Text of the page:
Retire biases against older workers

SENIORS are a valuable source of manpower when they are equipped with the right skills and expertise.

An ageing population presents an opportunity, not a challenge, as age is not a barrier to gainful employment.

Making seniors more employable helps them stay in the workforce longer, so the official retirement age can be raised beyond 62. But this is possible only when employers and employees change their mindsets.

Employers need to know the benefits of hiring older workers, and employees who are keen to stay in the workforce must be ready to upgrade their skills.

In his letter (“Redesign jobs to keep seniors employed”; last Wednesday), Mr Yeow Hwee Ming called for job redesigns so older workers can stay employed for as long as possible.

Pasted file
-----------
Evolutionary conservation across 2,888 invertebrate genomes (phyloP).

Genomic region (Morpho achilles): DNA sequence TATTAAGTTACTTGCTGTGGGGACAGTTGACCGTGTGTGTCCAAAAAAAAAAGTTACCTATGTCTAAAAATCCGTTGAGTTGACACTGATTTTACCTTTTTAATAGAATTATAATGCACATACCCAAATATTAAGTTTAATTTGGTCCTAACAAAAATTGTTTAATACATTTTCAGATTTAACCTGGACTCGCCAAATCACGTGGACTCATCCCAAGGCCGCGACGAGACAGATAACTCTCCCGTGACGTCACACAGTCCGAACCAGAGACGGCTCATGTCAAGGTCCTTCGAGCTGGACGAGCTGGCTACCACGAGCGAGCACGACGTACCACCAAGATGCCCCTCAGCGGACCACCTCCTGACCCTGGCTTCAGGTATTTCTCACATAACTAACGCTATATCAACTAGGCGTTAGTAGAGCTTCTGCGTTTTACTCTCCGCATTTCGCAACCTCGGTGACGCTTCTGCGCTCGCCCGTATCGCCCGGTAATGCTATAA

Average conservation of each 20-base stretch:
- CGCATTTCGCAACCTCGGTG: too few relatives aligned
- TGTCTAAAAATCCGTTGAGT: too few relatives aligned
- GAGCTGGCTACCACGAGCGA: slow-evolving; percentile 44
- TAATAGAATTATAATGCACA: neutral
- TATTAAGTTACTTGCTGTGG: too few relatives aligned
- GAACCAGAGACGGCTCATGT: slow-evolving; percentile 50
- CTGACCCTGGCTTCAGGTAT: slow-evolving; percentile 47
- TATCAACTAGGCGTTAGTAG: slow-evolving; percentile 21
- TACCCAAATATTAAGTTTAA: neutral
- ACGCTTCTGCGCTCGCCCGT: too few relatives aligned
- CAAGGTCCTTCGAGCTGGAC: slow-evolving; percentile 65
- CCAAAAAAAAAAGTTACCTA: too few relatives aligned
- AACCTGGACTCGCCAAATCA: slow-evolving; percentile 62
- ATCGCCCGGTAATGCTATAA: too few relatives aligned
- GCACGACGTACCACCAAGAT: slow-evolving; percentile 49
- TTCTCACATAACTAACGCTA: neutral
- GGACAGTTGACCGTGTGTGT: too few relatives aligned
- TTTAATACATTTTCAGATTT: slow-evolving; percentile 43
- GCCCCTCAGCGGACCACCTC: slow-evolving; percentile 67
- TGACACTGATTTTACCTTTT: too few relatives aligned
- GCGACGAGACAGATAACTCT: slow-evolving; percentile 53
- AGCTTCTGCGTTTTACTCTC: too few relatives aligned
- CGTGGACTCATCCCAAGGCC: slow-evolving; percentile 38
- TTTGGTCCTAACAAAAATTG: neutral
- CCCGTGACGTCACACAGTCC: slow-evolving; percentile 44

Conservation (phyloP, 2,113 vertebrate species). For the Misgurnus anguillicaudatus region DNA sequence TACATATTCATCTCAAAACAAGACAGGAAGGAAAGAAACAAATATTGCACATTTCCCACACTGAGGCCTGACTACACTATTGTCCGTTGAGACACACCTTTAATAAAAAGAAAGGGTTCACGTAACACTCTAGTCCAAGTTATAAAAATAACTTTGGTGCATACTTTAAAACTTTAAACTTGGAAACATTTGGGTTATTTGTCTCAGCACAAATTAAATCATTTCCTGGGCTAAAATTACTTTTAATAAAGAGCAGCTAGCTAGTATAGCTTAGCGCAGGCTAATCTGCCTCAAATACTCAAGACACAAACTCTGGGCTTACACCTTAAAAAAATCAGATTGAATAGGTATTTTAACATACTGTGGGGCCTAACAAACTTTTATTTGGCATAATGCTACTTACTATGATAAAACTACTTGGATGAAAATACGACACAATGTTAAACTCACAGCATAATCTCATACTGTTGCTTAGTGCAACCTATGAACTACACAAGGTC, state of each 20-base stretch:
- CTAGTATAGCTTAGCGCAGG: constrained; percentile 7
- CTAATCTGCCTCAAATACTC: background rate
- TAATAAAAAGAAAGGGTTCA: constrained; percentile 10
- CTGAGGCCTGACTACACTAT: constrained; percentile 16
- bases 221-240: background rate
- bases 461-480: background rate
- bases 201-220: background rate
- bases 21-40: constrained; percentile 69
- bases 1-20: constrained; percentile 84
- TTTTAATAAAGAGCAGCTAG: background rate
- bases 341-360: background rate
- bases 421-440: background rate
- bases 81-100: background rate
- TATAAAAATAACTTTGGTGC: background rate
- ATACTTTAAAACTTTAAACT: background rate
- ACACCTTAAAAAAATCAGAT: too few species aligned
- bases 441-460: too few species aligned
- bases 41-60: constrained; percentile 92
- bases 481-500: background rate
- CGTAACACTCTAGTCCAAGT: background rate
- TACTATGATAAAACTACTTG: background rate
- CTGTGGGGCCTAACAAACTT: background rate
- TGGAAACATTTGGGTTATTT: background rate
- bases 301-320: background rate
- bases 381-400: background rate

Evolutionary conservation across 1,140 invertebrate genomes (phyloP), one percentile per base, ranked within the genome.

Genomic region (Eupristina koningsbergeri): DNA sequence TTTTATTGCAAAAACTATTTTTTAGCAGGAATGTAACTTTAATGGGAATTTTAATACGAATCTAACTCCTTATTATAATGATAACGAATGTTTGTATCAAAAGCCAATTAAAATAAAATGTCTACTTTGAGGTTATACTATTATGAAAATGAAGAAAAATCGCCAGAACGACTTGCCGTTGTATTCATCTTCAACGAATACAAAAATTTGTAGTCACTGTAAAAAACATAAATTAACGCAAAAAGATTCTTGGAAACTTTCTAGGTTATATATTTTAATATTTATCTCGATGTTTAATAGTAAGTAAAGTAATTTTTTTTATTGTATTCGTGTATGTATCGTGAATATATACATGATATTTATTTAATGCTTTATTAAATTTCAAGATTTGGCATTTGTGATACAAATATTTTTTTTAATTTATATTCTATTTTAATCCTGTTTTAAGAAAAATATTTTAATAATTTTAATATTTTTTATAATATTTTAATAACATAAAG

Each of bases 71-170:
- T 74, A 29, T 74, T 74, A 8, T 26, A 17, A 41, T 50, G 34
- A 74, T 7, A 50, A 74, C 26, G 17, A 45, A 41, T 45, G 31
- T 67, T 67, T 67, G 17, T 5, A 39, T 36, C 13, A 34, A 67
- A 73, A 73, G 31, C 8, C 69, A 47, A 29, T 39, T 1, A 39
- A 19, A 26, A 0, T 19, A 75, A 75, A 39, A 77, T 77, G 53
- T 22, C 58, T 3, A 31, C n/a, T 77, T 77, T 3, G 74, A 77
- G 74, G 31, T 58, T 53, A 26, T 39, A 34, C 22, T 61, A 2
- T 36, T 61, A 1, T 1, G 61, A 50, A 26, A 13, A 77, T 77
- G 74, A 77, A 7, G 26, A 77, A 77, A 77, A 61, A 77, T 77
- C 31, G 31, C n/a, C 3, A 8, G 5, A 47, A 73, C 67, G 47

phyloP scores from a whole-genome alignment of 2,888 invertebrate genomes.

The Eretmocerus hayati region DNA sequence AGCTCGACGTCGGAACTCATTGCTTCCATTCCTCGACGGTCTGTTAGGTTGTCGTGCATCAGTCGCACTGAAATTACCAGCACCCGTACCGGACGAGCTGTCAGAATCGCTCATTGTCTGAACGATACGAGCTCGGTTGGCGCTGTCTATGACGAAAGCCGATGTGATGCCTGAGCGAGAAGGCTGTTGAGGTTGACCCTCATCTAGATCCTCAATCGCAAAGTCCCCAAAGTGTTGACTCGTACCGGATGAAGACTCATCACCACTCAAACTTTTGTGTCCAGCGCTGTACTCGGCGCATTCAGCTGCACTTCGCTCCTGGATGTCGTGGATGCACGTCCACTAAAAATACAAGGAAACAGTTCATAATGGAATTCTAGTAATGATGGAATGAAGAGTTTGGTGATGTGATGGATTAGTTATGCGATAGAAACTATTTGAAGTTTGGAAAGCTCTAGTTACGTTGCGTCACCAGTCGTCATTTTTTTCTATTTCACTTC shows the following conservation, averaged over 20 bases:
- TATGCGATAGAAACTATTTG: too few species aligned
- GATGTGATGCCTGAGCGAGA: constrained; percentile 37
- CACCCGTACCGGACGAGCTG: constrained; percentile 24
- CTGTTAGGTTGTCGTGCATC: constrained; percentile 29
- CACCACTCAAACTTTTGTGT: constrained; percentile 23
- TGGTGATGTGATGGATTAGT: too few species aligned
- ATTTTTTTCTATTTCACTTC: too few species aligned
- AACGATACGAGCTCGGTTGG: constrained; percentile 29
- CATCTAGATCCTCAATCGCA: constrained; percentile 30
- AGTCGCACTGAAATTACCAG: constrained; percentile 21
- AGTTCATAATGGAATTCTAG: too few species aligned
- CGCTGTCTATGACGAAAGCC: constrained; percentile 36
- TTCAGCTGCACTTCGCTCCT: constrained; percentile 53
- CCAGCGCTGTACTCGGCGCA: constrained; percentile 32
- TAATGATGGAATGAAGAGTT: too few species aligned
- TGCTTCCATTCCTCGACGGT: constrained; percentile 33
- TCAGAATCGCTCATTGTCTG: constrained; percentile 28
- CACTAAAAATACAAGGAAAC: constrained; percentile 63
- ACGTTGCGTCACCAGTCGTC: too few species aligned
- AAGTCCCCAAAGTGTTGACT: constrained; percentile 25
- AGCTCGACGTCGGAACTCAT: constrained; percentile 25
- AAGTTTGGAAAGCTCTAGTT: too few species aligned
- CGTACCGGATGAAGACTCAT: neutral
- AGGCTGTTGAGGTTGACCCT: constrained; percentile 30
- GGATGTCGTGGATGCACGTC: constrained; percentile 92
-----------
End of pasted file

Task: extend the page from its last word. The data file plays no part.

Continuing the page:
Jobs that require a higher level of physical work can be redesigned through job sharing, where procedures are broken down into several steps and shared among workers.

Another option is flexible employment, such as part-time work or shorter working hours.

Studies have shown that older workers not only tend to be conscientious and customer-oriented, but are also good role models for their younger colleagues. They are generally more committed and motivated, which reduces staff turnover and recruitment costs.

While some bosses are concerned about the productivity and performance of older workers, other organisations already recruit them.

For example, McDonald’s hires seniors to man the counters, clear trays and so on. Proper skills training ensures these workers can perform well in their jobs and serve customers professionally.

Only when employers are ready to accept senior workers and willing to redesign their jobs to match their skills will more jobs be created for them.

Arnold Chua Chee Keong

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